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  3. Celebrating youth innovation!

    This year’s World IP Day is upon us, with the theme “IP and Youth: Innovating for a Better Future”. In honor of this theme (and at the risk of making our adult readers feel a bit less accomplished), we thought it would be appropriate to highlight some of these wonderful inventions of young, innovative minds. US 8,371,246: Device for drying pets  In 2011, 9-year-old Marissa Streng invented a device to more effectively dry her pet dog Mojo after his baths. The product is now apparently sold under the brand Puff-N-Fluff. US 7,726,080: Under-floor storage   At the age of 14, Rebecca Hyndman patented an under-floor storage system intended for use in locations where tile floors are normally used, such as in kitchens and in bathrooms. As a result of this achievement, she was given the honor of introducing President Obama at the Thomas Jefferson High School for Science and Technology, immediately prior to his signing the America Invents Act into law. US 6,029,874: Article carrying device for attachment to a bicycle for carrying baseball bats, gloves and other sports equipment or objects   Biking to baseball practice can be quite the challenge when one has to carry both a bat and a glove simultaneously. From this problem sprang the “Glove and Battie Caddie”, invented by Austin Meggitt at the age of eleven. The Glove and Battie Caddie holds a baseball, bat, and glove on the front of a bike. US 7,374,228: Toy vehicle adapted for medical use   At the age of 8, young Spencer Whale invented a toy vehicle adapted for transporting a child and their required medical equipment. According to the patent, the toy allows children who are hooked up to medical equipment to move more freely around a hospital, with the intention of making their stay more enjoyable. US 5,231,733: Aid for grasping round knobs   One of the youngest people to obtain a patent was Sydney Dittman of Houston, Texas. In 1992, when Sydney was only 2 years old, she invented a tool out of parts of her toys in order to open kitchen drawers that her parents had told her to stay out of. Upon noticing that the device would be great for handicapped people to use, her father started the patenting process, and the resulting patent issued when Sydney was only 4 years old. Please join us to celebrate youth innovation on this World IP Day!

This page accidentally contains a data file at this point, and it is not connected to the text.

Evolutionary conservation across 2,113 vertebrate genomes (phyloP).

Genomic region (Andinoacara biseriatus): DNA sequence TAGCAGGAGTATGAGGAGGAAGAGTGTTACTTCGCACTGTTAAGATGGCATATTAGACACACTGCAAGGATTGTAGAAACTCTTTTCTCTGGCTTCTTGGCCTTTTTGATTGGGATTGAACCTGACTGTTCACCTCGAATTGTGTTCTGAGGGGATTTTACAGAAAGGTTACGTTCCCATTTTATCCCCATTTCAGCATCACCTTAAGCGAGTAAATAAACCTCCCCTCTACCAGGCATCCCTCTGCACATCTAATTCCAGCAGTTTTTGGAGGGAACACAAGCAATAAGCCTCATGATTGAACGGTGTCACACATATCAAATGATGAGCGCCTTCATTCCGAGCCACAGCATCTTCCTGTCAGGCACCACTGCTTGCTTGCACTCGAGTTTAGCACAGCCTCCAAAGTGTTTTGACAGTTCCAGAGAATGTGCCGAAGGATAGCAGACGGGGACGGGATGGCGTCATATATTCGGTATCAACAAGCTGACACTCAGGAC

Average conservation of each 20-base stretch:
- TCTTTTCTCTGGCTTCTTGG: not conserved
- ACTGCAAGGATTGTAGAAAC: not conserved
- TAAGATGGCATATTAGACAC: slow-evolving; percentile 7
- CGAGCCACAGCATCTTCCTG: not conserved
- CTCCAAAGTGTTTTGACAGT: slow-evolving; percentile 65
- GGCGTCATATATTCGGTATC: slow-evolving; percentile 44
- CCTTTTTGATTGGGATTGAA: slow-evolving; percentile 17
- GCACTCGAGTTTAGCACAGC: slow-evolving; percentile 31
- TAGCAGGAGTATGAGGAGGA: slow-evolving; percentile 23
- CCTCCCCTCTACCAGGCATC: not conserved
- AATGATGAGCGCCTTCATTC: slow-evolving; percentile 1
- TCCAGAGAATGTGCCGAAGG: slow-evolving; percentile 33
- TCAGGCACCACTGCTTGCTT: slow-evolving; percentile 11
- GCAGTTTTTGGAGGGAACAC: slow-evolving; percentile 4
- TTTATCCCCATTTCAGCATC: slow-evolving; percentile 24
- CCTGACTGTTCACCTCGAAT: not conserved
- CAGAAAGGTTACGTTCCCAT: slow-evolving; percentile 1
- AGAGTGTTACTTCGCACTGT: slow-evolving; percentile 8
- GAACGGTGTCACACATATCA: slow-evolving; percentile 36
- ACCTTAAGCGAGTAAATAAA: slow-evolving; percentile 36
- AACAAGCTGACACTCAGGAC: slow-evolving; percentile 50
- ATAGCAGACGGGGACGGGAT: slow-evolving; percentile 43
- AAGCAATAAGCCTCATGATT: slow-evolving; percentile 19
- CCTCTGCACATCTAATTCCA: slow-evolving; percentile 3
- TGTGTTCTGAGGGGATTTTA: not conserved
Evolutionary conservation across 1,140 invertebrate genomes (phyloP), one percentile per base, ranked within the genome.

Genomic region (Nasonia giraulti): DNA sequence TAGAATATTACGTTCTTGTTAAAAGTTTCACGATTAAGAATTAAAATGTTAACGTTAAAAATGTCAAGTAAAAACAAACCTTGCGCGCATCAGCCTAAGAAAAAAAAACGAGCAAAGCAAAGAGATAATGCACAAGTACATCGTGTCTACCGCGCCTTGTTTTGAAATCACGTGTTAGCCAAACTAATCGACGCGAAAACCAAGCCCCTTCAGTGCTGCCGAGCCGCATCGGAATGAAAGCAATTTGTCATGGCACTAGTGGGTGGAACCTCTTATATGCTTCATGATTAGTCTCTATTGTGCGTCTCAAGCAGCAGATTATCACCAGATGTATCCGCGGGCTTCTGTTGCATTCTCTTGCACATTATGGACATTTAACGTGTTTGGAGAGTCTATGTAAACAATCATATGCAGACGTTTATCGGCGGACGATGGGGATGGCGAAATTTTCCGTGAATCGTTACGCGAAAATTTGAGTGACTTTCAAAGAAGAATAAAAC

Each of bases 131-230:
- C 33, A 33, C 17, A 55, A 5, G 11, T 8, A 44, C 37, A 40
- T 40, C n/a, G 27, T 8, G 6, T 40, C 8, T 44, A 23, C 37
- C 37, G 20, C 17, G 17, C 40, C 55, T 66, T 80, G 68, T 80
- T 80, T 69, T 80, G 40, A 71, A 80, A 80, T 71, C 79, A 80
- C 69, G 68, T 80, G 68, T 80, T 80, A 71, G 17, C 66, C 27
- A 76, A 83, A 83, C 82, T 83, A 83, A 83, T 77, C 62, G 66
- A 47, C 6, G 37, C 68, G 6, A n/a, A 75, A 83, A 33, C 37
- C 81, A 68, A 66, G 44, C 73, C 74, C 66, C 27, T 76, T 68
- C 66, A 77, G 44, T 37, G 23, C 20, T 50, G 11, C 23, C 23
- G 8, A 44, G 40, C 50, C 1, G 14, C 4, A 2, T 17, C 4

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  4. Doing Business as Usual – Prior User Rights Under Canadian Patent Law